Nevertheless, the fact that McAfee, which is an American company, has acquired TunnelBear may be another worrying factor. Consequently, it will be subject to a couple of American laws as well.
Meanwhile, it’s not a secret how hostile the United States is to VPN companies.
Most VPN users will prefer not to rely on a provider that is based in the United States. This is due to the country’s anti-privacy laws that enable users’ data to be taken and transferred to third-parties.
Besides, the United States’ intelligence agencies like the FBI and NSA have used invasive approaches in the past.
Ultimately, both Canada and the US are members of the Five Eyes. Note that the Five Eyes Alliance includes 5 powerful countries that work together to collect, spy, and share data. The consequence of this is that, if any country that is part of the alliance is spying on you, you’re at the mercy of all the 14 countries.
That said, you may have to review your other options if you know you’ll engage in sensitive stuff.
Moreover, they store the last 4 digits of your card and a log of the amount of data you used.
Bear in mind that this provider is based in Canada – a strong member of the Fourteen Eyes, as we mentioned earlier in this review. Due to this, this isn’t the most ideal location to establish a Virtual Private Network.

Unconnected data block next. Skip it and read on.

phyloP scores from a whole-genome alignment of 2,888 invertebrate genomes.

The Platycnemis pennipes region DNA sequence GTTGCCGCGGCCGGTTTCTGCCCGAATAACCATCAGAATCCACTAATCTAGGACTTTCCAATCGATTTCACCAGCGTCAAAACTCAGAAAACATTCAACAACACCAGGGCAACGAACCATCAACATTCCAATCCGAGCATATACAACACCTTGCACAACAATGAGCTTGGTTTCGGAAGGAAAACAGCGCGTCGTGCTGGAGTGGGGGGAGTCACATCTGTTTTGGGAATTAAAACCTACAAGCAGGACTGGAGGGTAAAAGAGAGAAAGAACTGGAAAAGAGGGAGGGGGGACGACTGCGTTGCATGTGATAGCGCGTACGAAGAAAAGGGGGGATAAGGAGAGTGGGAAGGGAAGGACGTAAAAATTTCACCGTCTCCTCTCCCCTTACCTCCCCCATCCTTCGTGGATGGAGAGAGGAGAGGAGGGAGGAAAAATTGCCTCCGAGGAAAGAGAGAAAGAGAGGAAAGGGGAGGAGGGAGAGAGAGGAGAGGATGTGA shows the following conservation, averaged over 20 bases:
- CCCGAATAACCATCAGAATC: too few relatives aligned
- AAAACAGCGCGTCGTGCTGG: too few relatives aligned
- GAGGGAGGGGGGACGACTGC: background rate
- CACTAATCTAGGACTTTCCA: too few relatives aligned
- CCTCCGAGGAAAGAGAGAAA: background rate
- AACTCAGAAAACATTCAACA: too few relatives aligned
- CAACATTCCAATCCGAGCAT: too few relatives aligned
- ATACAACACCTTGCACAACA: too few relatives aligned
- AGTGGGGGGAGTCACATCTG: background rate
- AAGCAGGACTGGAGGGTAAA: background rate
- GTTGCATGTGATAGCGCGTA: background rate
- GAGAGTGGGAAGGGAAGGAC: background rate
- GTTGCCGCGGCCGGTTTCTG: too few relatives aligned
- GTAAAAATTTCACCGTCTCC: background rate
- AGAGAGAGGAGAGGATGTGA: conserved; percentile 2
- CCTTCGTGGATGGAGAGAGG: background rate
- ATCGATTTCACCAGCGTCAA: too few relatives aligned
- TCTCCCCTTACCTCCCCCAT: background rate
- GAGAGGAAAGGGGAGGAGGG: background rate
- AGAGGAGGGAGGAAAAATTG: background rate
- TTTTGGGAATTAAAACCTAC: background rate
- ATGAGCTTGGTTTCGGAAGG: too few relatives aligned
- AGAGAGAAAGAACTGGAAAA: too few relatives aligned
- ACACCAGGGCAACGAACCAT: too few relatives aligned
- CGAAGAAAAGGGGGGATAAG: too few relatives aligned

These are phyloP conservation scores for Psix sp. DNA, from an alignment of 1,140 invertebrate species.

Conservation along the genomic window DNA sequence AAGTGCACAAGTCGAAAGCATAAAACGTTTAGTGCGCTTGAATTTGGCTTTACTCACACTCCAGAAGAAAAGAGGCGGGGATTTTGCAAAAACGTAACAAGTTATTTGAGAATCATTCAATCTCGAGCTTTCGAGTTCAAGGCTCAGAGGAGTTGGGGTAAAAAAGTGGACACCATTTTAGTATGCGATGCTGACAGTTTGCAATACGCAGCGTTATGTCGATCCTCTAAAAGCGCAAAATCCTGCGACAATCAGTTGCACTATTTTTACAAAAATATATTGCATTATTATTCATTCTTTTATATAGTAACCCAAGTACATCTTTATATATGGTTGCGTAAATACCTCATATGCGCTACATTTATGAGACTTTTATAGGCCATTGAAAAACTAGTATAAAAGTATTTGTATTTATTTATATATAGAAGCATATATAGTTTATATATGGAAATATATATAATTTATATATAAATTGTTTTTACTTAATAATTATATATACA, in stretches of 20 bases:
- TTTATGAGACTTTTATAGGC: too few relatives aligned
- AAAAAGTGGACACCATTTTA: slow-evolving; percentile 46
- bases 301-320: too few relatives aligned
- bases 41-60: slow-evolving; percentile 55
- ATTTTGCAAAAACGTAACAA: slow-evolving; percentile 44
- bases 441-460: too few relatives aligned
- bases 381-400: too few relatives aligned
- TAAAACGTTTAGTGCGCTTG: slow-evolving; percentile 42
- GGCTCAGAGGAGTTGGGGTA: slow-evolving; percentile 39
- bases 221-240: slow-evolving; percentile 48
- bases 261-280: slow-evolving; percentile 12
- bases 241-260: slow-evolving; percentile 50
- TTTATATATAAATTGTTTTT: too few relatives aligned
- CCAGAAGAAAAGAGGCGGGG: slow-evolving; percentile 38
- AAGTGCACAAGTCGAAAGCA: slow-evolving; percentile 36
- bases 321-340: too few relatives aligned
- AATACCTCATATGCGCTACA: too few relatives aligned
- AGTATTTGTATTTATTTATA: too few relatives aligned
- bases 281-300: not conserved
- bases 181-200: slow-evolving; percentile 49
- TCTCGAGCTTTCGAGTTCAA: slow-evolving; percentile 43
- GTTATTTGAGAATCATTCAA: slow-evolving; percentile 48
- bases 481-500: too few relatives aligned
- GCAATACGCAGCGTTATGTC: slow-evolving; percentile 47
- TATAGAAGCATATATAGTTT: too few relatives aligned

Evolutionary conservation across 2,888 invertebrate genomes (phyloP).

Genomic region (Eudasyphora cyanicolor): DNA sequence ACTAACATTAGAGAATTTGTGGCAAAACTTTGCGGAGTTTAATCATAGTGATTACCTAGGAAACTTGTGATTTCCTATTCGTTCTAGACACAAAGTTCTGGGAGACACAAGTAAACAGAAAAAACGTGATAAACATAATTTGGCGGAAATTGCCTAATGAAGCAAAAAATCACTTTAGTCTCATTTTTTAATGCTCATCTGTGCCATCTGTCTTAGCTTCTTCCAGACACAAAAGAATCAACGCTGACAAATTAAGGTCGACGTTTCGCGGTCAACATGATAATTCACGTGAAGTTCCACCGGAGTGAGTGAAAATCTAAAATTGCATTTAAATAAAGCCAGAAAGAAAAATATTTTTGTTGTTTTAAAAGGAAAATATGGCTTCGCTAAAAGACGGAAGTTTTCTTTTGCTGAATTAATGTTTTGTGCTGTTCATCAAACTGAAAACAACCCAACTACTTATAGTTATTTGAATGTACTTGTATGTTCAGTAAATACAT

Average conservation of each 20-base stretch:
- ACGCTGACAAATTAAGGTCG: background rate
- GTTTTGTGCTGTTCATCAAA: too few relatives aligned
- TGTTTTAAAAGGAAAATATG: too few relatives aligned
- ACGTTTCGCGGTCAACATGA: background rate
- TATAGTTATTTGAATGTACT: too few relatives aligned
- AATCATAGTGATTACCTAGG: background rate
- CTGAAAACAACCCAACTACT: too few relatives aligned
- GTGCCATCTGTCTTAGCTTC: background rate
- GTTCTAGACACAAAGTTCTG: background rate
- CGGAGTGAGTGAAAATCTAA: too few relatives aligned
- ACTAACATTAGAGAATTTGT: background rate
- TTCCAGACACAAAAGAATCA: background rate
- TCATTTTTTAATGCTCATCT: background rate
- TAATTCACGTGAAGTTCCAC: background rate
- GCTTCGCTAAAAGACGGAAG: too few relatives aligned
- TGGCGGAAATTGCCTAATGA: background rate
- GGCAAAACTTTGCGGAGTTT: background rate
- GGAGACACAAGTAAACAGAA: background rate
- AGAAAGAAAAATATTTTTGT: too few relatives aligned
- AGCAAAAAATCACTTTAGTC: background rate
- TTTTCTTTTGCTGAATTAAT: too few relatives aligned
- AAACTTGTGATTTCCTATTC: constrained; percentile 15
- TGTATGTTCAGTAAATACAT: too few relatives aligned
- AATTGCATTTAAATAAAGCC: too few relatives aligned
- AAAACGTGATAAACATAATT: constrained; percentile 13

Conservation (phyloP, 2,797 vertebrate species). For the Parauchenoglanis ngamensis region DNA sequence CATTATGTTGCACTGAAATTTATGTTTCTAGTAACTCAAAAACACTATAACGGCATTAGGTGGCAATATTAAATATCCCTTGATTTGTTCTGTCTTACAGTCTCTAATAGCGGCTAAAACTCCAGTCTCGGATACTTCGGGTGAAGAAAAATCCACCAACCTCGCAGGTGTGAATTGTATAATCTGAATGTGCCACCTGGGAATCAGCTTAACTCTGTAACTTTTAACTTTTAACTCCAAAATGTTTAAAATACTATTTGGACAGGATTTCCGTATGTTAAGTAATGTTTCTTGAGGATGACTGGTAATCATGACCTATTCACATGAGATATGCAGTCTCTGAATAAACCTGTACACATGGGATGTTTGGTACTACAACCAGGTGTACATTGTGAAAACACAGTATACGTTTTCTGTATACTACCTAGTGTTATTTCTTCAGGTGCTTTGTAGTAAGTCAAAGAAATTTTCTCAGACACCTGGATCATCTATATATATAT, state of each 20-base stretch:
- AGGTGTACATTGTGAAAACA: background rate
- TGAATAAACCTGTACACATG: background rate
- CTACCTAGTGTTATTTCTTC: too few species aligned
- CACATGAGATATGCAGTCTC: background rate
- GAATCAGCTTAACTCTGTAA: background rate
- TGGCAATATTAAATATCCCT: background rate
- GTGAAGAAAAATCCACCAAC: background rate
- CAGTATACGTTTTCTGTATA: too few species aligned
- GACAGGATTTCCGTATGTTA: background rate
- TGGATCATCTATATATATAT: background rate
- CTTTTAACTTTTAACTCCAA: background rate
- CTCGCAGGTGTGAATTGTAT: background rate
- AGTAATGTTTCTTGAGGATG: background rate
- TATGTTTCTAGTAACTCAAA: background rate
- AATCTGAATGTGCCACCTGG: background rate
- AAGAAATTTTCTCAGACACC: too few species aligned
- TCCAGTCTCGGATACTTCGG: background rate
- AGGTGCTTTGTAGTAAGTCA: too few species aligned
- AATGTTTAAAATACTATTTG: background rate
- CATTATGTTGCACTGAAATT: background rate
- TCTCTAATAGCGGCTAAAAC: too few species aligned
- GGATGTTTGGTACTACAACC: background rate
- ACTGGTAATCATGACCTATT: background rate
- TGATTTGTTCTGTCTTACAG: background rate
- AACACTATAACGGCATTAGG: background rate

The truth is that if a surveillance alliance or the government comes knocking, the provider won’t have any choice but to hand over any requested data. Plus, given its free option, you can’t expect it not to log any info.
After all, when getting a product for free, YOU are the product. In other words, the company earns money on your use, in this case, your personal info or a fraction of it.
TunnelBear uses the world’s most popular VPN protocols – OpenVPN, IKev2, and L2TP/IPsec. While Android devices are able to use the OpenVPN, which is the most popular of them all, iOS devices can only use either IKEv2 or L2TP/IPsec, depending on the one that gives the best performance.
Whereas, macOS and Windows devices can use either IKEv2 or OpenVPN, depending on the one that connects first. However, iOS devices don’t naturally use OpenVPN, but there are third-party apps you could download to use the protocol.
For the purpose of this TunnelBear review, we tried this in our test and it worked well.
Many other providers provide the PPTP protocol among others. TunnelBear doesn’t.
Although the PPTP is regarded as the easiest one to configure, it is an outdated protocol. Apart from that, it is widely considered to offer the least security. According to the website of the provider, “weaker encryption is not even an option”.